by Richard Dawkins
I like to think of my life as governed by rational decisions, but I have to admit that my attempt to learn German in my quixotic seventies is governed more by emotion—an emotion that might strike some as positively irrational. I don’t specifically need German for my life or my work. No, my motive is almost akin to penance: a personal atonement, however futile, for the pathos-ridden arrogance of my nation. Brexit has made me ashamed to be English. I’m ashamed of the England of Farage and his xenophobic yobs—and of Cameron whose cowardly opportunism gave them their head. I’m ashamed to be English, not British: I’d be proud to be Scottish or Irish today.
Brexit is the obvious recent manifestation of both the arrogance of the English and its ignominious unjustifiability, but it has shown itself for longer in our attitude to the learning of languages. Insofar as we teach languages at school, we treat them like Latin, with no expectation that, having mastered gerunds and the subjunctive, there’s any need to end up actually having a conversation with Johnny Foreigner.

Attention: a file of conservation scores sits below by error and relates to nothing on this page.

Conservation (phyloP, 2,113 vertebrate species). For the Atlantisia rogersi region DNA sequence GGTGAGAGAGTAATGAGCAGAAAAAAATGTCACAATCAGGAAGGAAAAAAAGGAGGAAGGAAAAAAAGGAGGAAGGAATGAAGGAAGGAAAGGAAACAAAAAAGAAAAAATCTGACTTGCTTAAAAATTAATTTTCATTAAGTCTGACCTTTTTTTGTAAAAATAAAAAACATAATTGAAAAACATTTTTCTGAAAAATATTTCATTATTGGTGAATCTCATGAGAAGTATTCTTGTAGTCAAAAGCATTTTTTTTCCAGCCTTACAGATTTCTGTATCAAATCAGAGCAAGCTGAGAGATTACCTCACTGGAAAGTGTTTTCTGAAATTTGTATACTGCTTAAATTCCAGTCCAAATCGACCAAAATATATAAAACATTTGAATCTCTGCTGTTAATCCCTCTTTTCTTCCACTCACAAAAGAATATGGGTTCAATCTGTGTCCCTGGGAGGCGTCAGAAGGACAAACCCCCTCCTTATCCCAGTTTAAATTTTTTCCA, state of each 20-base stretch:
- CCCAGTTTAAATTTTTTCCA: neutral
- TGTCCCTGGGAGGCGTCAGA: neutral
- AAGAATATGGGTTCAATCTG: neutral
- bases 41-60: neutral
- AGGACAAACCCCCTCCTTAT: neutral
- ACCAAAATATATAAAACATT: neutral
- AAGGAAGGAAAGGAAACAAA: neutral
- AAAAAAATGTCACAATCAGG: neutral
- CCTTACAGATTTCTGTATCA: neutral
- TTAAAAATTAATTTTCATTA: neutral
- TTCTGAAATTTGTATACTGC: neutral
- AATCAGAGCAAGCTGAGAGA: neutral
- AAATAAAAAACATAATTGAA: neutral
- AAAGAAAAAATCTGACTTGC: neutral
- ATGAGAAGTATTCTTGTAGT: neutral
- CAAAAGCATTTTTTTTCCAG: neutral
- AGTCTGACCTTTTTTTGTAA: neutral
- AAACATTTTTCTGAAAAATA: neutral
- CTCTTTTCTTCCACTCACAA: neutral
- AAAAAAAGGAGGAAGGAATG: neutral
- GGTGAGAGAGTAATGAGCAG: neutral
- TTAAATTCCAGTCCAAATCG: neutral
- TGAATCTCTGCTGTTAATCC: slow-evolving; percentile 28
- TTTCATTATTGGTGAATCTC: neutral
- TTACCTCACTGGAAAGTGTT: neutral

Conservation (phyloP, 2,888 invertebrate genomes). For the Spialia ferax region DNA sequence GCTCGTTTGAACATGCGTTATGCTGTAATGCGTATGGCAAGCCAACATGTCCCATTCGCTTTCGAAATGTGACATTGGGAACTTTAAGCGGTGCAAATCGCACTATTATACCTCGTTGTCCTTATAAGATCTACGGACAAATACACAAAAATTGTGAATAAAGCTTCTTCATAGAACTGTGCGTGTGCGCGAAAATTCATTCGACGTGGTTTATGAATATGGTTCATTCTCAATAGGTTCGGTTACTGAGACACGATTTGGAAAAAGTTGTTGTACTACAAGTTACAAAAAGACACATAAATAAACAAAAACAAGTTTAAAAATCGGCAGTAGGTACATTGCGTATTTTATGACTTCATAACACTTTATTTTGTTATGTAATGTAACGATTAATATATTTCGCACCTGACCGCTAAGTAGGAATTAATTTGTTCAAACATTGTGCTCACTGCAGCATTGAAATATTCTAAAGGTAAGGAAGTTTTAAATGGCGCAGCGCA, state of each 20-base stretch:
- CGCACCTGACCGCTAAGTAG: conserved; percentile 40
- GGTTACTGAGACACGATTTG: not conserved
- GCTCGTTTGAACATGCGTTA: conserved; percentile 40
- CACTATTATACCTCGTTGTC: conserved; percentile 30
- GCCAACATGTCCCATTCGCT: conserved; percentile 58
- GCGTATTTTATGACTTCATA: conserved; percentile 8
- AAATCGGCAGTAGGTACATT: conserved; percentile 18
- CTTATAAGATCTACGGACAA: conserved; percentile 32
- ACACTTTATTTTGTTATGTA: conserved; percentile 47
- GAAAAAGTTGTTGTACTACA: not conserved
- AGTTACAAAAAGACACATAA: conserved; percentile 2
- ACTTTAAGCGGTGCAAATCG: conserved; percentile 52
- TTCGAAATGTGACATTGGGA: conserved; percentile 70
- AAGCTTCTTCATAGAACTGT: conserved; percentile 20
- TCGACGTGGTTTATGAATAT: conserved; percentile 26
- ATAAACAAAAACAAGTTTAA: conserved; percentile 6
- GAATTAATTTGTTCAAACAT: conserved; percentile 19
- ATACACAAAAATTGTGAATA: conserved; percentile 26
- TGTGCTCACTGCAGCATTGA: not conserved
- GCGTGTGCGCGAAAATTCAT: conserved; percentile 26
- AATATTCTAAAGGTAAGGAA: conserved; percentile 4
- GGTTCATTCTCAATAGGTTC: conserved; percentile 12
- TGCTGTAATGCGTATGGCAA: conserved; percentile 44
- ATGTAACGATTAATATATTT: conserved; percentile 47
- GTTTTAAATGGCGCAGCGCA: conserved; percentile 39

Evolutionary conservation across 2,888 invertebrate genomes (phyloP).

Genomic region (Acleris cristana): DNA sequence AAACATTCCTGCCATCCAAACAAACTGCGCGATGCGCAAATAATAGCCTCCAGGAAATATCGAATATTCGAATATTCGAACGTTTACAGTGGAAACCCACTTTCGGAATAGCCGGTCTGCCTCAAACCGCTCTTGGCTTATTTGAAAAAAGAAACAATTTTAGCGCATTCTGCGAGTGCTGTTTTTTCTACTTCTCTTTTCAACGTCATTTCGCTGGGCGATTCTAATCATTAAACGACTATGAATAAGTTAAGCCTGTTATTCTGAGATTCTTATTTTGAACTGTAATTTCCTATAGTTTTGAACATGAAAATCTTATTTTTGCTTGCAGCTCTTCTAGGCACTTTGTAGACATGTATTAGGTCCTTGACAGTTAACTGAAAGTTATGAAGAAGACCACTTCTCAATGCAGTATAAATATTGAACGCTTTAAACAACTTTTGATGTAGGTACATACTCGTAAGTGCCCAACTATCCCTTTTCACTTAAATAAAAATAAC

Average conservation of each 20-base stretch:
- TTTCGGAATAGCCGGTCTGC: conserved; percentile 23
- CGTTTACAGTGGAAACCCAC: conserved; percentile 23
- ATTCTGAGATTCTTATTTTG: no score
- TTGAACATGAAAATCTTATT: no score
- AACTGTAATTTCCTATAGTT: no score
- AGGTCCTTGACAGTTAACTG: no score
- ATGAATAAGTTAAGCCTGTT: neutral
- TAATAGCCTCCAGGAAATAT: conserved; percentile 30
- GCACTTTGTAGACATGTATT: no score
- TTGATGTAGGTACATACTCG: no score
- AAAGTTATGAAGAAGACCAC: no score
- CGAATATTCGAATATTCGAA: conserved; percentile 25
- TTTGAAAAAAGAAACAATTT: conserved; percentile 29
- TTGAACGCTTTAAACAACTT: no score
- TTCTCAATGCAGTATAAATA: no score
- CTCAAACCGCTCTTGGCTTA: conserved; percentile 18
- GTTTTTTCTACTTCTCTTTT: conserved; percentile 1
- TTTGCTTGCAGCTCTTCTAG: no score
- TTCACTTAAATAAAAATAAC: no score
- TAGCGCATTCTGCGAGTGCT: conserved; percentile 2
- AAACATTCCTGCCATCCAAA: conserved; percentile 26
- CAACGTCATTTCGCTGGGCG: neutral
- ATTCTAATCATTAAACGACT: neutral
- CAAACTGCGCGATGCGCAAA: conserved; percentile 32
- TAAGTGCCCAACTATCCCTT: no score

As I remarked in a previous contribution to Prospect, a trip to Amsterdam or Stockholm or even—as I recently discovered, Budapest or Prague—should fill us English monoglots with shame. I suggested that a step in the right direction would be to persude our broacast news media to abolish voice-over translations and replace them with subtitles. In the same vein, I am now watching DVDs of German films. Films like the epic saga Heimat or the deeply moving Das Leben der Anderen are no hardship, but highly enjoyable. I still need the English subtitles, but while reading them I’m making a strenuous effort to pick out as many German words as I can. The idea is to let the language wash through me, to tune my ear to it so that I learn in what’s left, at my age, of the effortless facility of the child brain.
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